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Rereading a classic Nate Silver article.

In which BP debuts a new column, called Lies, Damned Lies.

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Reading one of many classic Nate Silver pieces.

In which everybody comes down on Boston.

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Reading one of Nate Silver's many classic articles.

We skip over Projected American League Dollar Values for 2003 and Projected National League Dollar Values for 2003 and How PECOTA Fared At Tout Wars, but do stop to spend a little time with Nate's final PECOTA piece of the spring.

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Rereading a classic Nate Silver article.

In which PECOTA says some things and Nate Silver says some other things...

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Rereading one of many classic Nate Silver articles.

In which Nate Silver invents Three True Outcome Percentage right before our very eyes. In which Nate Silver provides us a way of ranking Vin Mazzaro ahead of Aroldis Chapman in something.

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November 12, 2013 6:00 am

Pebble Hunting: Rereading Nate Silver: 5. The Colorado Effect


Sam Miller

Are the Rockies passig up a substantial advantage?

Note: This winter, I'm rereading and reviewing Nate Silver's entire archive here at BP. Today will be a longer one.

5. PECOTA at Altitude: A Review of Major League Hitters in Colorado
February 21, 2003

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July 30, 2012 5:00 am

Pebble Hunting: The Oakland A's and Getting Past Windows


Sam Miller

Should teams that aren't expected to contend really always be sellers?

In a three-week period last December, the A’s traded the only two starting pitchers who had thrown 200 innings for them in the previous year, and the team’s closer. The moves left the A's with a starting rotation of Brandon McCarthy, one empty spot, and three pitchers who had a) combined for 17 starts in their careers and b) had never appeared on a Baseball America top 100.

The state of the team’s rotation, though, didn’t seem to matter. The A’s were not playing for this year, and with three trades in three weeks they made that very clear. Rather than criticize the A’s for failing to put a competitive team on the field, it was safe to applaud Billy Beane for putting Oakland in a position to someday put a competitive team on the field, someday in the future, someday after 2012. They punted. A prudent move.

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Our latest book project combines some of the best work from BP's past and present, and it's coming soon.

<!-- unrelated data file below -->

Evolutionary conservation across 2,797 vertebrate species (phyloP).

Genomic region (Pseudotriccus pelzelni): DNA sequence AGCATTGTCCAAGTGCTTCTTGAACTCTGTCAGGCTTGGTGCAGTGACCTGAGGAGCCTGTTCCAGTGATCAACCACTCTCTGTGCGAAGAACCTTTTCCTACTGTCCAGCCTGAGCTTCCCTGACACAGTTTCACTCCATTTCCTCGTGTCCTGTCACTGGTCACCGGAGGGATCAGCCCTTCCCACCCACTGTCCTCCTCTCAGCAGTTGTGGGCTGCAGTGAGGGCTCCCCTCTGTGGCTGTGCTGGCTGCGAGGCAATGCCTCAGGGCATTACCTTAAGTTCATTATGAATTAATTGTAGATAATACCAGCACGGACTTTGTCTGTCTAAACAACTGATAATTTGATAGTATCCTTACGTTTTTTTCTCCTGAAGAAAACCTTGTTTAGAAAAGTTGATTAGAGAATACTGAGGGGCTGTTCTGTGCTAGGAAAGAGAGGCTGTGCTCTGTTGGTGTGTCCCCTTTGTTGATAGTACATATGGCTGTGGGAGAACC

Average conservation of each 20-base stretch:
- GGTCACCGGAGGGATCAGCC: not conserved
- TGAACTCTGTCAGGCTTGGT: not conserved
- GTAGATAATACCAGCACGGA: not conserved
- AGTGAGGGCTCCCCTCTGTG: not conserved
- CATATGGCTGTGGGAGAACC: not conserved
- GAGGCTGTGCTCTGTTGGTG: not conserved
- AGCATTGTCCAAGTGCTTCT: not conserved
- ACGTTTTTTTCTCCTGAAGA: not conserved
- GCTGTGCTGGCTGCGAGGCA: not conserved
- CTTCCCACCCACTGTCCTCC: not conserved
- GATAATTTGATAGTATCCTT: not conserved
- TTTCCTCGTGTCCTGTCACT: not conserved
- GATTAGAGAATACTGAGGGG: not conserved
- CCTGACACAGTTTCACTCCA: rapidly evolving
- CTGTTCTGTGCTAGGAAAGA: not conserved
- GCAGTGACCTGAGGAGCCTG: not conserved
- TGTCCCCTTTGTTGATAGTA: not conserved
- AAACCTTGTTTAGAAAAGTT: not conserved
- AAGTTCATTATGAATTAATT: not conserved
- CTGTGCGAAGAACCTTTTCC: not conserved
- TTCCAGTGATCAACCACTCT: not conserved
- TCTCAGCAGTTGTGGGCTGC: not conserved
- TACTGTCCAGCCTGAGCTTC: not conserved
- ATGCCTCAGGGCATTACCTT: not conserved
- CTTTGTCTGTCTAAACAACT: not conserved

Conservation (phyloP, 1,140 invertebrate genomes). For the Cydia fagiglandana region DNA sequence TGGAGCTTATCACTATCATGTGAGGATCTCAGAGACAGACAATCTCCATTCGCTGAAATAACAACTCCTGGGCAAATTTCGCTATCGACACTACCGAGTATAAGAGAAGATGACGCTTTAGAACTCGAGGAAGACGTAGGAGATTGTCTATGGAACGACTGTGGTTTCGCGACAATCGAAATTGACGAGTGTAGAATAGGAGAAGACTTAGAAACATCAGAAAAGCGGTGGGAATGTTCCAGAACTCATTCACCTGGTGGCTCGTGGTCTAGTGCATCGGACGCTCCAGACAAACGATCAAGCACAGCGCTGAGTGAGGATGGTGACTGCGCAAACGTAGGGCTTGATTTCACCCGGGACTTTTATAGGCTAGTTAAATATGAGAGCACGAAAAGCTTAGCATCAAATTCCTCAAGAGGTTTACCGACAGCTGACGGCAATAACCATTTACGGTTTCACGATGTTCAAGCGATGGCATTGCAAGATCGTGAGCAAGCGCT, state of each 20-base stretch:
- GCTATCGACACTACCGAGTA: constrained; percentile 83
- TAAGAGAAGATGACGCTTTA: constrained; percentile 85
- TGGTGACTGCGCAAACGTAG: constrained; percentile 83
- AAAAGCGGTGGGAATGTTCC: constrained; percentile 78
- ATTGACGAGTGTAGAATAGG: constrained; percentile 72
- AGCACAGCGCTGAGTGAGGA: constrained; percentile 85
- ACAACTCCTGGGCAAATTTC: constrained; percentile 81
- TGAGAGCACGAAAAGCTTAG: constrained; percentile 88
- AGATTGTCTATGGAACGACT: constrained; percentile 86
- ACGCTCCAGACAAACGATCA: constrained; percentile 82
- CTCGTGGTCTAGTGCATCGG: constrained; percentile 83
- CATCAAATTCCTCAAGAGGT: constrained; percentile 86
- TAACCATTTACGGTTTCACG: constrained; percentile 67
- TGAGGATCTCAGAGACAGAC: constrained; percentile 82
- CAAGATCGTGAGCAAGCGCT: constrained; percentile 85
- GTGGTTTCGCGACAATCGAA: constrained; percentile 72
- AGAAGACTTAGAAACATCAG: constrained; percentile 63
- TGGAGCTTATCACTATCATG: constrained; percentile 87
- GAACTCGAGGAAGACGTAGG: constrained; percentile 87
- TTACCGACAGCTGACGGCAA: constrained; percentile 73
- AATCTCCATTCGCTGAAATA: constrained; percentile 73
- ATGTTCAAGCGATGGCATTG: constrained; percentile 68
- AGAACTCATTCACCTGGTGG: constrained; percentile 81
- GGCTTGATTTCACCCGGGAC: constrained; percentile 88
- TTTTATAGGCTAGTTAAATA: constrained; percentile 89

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A look at our article aging curve and the most prolific authors of BP's past and present.

Baseball Prospectus rests on a foundation laid in large part by dissecting baseball numbers, but we’ve rarely turned the same inquisitive statistical eye inward. That’s as it should be, since despite our occasional delusions of grandeur, we know that you come here to consume the sausage, not to see it made (the sausage, in this case, being baseball writing). Still, in light of our recent roster additions and ongoing Wayback Machine series, I thought it might be fun to see how far we—and by "we," I mean the site, since I haven’t been around all that long—have come by looking back at our article publication trends and most prolific authors since our online incarnation went live in 1997.

All told, we’ve published 12,500 pieces of writing on the site—a number that will have been eclipsed by the time you read this sentence. The discrepancy between that total and the recent article ID numbers that show up in our URLs can be attributed almost entirely to unpublished drafts. (For those of you hoping for a Great Lost BP Album, forget it—most of them are blank.) At last count, 195 souls have gone far enough wrong somewhere in life to receive their own Baseball Prospectus bylines (most recently Alan M. Nathan, who by all accounts is quite a respectable fellow in other respects).

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To set up PECOTA week, here's a look back at how the sausage was made.

Welcome to PECOTA week here at Baseball Prospectus. All week, we'll be running content on the state of our projection system, covering where we're at and where we're going. To kick things off, let's pull back the curtain and have a look at the history of PECOTA production, which should answer a lot of questions readers have asked.

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To read Tim Kniker's Unfiltered post following up on one of the audience's suggested topics, surf here.

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We're deep into the stretch drive, with some races still being run, and some seemingly done. How do we model our in-season prediction of how things will wind up?

September is the month where the great pennant races happen. In the current three divisions plus a Wild Card set-up, baseball's focus gets placed on the playoff games in October, but it's easy to forget that once upon a time, and for a very long time, the year-long drama of the regular season was often more compelling than what happened during a week or two of World Series action.

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